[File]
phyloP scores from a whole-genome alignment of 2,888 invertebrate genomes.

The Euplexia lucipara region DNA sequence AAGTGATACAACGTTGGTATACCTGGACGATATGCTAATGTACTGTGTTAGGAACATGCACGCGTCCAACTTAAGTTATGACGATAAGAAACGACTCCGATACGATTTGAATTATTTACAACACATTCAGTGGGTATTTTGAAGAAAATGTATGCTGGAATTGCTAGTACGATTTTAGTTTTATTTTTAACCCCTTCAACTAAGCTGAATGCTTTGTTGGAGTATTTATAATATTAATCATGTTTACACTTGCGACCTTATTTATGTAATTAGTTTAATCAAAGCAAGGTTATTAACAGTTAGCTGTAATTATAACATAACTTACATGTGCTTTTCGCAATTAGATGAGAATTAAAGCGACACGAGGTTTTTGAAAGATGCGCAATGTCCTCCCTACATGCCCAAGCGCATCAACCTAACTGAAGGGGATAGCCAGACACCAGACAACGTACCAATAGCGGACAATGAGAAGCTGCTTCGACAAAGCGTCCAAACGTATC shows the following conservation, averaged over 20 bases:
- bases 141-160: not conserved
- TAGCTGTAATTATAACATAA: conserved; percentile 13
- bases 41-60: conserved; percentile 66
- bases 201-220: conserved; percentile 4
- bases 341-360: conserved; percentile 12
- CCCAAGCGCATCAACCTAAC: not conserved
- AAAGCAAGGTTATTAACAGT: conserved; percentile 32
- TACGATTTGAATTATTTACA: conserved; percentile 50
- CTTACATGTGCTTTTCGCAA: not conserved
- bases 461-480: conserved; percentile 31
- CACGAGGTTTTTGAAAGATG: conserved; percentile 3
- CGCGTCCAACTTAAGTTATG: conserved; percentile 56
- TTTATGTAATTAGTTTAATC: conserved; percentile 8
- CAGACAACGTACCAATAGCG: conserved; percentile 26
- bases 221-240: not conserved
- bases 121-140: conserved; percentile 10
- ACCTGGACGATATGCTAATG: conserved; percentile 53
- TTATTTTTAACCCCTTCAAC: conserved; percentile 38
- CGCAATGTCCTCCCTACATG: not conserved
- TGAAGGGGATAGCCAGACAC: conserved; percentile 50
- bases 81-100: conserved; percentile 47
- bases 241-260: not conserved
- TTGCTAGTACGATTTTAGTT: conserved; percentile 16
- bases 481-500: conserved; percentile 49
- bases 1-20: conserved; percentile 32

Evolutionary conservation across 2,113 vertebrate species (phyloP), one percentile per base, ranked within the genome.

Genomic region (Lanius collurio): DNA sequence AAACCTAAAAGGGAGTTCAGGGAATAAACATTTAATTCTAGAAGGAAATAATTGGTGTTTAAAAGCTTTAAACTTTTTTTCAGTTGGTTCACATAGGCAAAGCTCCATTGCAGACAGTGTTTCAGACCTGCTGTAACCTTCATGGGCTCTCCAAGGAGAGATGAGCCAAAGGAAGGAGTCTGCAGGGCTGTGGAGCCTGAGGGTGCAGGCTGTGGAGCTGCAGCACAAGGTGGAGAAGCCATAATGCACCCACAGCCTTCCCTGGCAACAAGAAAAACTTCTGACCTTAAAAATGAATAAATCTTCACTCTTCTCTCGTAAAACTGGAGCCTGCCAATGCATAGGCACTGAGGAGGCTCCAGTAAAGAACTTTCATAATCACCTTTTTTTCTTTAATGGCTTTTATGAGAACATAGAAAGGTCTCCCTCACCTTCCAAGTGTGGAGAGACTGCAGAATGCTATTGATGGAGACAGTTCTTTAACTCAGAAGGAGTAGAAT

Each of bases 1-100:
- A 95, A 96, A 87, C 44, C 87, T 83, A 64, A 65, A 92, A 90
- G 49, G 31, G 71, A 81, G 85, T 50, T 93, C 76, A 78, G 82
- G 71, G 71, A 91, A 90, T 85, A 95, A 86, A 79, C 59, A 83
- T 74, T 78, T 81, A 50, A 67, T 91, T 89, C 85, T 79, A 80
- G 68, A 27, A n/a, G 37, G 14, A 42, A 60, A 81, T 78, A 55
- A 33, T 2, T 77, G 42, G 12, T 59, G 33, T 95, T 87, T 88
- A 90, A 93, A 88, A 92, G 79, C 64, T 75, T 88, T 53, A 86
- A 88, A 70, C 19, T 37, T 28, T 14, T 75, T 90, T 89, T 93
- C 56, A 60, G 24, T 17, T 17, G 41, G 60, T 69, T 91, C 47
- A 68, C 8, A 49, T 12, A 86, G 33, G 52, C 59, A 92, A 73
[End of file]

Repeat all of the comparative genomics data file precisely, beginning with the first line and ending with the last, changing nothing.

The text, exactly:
phyloP scores from a whole-genome alignment of 2,888 invertebrate genomes.

The Euplexia lucipara region DNA sequence AAGTGATACAACGTTGGTATACCTGGACGATATGCTAATGTACTGTGTTAGGAACATGCACGCGTCCAACTTAAGTTATGACGATAAGAAACGACTCCGATACGATTTGAATTATTTACAACACATTCAGTGGGTATTTTGAAGAAAATGTATGCTGGAATTGCTAGTACGATTTTAGTTTTATTTTTAACCCCTTCAACTAAGCTGAATGCTTTGTTGGAGTATTTATAATATTAATCATGTTTACACTTGCGACCTTATTTATGTAATTAGTTTAATCAAAGCAAGGTTATTAACAGTTAGCTGTAATTATAACATAACTTACATGTGCTTTTCGCAATTAGATGAGAATTAAAGCGACACGAGGTTTTTGAAAGATGCGCAATGTCCTCCCTACATGCCCAAGCGCATCAACCTAACTGAAGGGGATAGCCAGACACCAGACAACGTACCAATAGCGGACAATGAGAAGCTGCTTCGACAAAGCGTCCAAACGTATC shows the following conservation, averaged over 20 bases:
- bases 141-160: not conserved
- TAGCTGTAATTATAACATAA: conserved; percentile 13
- bases 41-60: conserved; percentile 66
- bases 201-220: conserved; percentile 4
- bases 341-360: conserved; percentile 12
- CCCAAGCGCATCAACCTAAC: not conserved
- AAAGCAAGGTTATTAACAGT: conserved; percentile 32
- TACGATTTGAATTATTTACA: conserved; percentile 50
- CTTACATGTGCTTTTCGCAA: not conserved
- bases 461-480: conserved; percentile 31
- CACGAGGTTTTTGAAAGATG: conserved; percentile 3
- CGCGTCCAACTTAAGTTATG: conserved; percentile 56
- TTTATGTAATTAGTTTAATC: conserved; percentile 8
- CAGACAACGTACCAATAGCG: conserved; percentile 26
- bases 221-240: not conserved
- bases 121-140: conserved; percentile 10
- ACCTGGACGATATGCTAATG: conserved; percentile 53
- TTATTTTTAACCCCTTCAAC: conserved; percentile 38
- CGCAATGTCCTCCCTACATG: not conserved
- TGAAGGGGATAGCCAGACAC: conserved; percentile 50
- bases 81-100: conserved; percentile 47
- bases 241-260: not conserved
- TTGCTAGTACGATTTTAGTT: conserved; percentile 16
- bases 481-500: conserved; percentile 49
- bases 1-20: conserved; percentile 32

Evolutionary conservation across 2,113 vertebrate species (phyloP), one percentile per base, ranked within the genome.

Genomic region (Lanius collurio): DNA sequence AAACCTAAAAGGGAGTTCAGGGAATAAACATTTAATTCTAGAAGGAAATAATTGGTGTTTAAAAGCTTTAAACTTTTTTTCAGTTGGTTCACATAGGCAAAGCTCCATTGCAGACAGTGTTTCAGACCTGCTGTAACCTTCATGGGCTCTCCAAGGAGAGATGAGCCAAAGGAAGGAGTCTGCAGGGCTGTGGAGCCTGAGGGTGCAGGCTGTGGAGCTGCAGCACAAGGTGGAGAAGCCATAATGCACCCACAGCCTTCCCTGGCAACAAGAAAAACTTCTGACCTTAAAAATGAATAAATCTTCACTCTTCTCTCGTAAAACTGGAGCCTGCCAATGCATAGGCACTGAGGAGGCTCCAGTAAAGAACTTTCATAATCACCTTTTTTTCTTTAATGGCTTTTATGAGAACATAGAAAGGTCTCCCTCACCTTCCAAGTGTGGAGAGACTGCAGAATGCTATTGATGGAGACAGTTCTTTAACTCAGAAGGAGTAGAAT

Each of bases 1-100:
- A 95, A 96, A 87, C 44, C 87, T 83, A 64, A 65, A 92, A 90
- G 49, G 31, G 71, A 81, G 85, T 50, T 93, C 76, A 78, G 82
- G 71, G 71, A 91, A 90, T 85, A 95, A 86, A 79, C 59, A 83
- T 74, T 78, T 81, A 50, A 67, T 91, T 89, C 85, T 79, A 80
- G 68, A 27, A n/a, G 37, G 14, A 42, A 60, A 81, T 78, A 55
- A 33, T 2, T 77, G 42, G 12, T 59, G 33, T 95, T 87, T 88
- A 90, A 93, A 88, A 92, G 79, C 64, T 75, T 88, T 53, A 86
- A 88, A 70, C 19, T 37, T 28, T 14, T 75, T 90, T 89, T 93
- C 56, A 60, G 24, T 17, T 17, G 41, G 60, T 69, T 91, C 47
- A 68, C 8, A 49, T 12, A 86, G 33, G 52, C 59, A 92, A 73